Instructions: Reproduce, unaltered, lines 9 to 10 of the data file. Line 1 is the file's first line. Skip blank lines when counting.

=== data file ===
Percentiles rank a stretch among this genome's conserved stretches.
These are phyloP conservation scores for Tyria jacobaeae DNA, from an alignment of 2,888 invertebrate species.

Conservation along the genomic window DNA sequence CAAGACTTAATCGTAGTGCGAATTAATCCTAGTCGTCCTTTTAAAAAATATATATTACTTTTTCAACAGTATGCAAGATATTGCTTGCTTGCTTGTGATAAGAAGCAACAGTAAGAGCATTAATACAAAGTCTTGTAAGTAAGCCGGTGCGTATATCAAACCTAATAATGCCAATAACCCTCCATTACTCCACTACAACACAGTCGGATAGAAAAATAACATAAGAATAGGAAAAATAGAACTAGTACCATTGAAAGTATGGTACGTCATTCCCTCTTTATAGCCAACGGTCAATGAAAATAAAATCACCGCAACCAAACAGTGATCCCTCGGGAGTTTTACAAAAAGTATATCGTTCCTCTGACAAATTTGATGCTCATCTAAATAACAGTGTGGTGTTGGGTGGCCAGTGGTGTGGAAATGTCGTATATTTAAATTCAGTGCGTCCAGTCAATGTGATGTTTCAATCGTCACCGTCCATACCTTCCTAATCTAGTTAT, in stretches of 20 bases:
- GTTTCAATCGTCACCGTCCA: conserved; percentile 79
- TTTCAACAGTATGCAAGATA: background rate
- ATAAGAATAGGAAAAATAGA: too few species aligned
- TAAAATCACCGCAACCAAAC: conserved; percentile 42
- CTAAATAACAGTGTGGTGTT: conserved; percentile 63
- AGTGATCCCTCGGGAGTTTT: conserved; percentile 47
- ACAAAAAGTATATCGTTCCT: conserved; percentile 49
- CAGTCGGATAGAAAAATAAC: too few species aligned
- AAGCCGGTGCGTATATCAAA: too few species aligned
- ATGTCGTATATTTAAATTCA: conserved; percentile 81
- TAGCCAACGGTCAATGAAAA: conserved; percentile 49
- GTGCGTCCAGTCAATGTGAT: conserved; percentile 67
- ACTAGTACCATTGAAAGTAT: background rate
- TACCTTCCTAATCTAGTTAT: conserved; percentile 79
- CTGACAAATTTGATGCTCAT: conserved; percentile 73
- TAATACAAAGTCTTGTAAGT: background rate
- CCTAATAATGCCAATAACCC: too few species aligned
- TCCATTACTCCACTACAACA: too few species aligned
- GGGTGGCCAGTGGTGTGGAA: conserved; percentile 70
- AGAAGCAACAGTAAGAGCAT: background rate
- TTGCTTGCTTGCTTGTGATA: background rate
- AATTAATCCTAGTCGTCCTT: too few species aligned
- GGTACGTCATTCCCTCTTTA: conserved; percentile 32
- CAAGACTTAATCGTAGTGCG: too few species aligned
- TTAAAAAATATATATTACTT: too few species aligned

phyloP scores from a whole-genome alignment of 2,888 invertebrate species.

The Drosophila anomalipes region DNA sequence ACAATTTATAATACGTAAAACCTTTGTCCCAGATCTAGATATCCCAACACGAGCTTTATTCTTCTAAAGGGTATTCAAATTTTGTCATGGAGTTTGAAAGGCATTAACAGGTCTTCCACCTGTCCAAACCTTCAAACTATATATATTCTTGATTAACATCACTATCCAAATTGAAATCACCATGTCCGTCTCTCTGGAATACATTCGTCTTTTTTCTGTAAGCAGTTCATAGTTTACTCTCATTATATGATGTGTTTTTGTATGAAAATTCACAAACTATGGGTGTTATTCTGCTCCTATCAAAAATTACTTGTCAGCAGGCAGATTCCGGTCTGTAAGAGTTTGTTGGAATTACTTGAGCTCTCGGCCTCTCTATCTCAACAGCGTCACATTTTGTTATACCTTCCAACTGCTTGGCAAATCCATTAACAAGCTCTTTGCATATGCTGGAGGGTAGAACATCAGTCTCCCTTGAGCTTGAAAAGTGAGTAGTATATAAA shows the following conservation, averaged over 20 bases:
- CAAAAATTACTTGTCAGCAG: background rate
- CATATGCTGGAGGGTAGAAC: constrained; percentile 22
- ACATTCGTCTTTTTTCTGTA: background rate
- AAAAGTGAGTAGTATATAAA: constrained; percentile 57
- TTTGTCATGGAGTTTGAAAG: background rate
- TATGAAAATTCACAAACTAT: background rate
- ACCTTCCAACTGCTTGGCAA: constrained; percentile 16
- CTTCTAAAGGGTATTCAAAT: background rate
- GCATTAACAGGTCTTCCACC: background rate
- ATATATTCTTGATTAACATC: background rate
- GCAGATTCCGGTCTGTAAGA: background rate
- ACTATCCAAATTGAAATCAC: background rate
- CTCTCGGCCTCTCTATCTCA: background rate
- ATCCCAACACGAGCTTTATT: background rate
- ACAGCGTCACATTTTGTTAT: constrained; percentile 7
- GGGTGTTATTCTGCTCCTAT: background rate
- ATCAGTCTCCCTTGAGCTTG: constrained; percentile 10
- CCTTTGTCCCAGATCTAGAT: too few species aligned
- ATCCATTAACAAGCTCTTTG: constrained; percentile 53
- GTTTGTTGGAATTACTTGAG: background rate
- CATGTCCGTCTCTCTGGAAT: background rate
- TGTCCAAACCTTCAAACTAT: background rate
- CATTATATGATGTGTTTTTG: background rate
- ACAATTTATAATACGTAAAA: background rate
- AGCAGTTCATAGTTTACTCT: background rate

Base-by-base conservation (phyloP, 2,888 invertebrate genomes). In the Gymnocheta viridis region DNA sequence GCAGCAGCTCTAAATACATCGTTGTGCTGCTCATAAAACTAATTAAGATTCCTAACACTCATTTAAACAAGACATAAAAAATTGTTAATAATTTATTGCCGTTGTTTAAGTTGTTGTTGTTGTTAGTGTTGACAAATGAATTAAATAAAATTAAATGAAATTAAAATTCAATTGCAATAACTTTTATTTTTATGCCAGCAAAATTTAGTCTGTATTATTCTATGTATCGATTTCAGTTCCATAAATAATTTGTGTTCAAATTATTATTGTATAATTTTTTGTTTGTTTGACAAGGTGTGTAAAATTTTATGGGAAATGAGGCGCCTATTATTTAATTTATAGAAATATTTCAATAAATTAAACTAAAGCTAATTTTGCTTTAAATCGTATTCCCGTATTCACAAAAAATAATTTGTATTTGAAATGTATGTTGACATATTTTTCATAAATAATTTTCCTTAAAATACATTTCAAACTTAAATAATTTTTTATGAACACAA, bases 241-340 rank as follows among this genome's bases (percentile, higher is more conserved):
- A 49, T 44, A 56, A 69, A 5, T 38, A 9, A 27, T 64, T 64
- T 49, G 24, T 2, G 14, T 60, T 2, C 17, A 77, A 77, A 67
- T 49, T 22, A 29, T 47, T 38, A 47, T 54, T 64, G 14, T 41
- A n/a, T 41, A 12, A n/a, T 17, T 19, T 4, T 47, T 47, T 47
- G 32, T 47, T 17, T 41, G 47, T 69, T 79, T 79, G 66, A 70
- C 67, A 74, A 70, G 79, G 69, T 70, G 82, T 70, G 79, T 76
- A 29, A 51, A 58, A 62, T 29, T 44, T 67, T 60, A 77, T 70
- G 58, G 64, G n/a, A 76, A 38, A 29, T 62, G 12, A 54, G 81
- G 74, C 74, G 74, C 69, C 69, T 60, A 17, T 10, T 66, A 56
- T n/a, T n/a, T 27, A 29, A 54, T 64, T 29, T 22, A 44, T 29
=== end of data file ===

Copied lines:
- AGTGATCCCTCGGGAGTTTT: conserved; percentile 47
- ACAAAAAGTATATCGTTCCT: conserved; percentile 49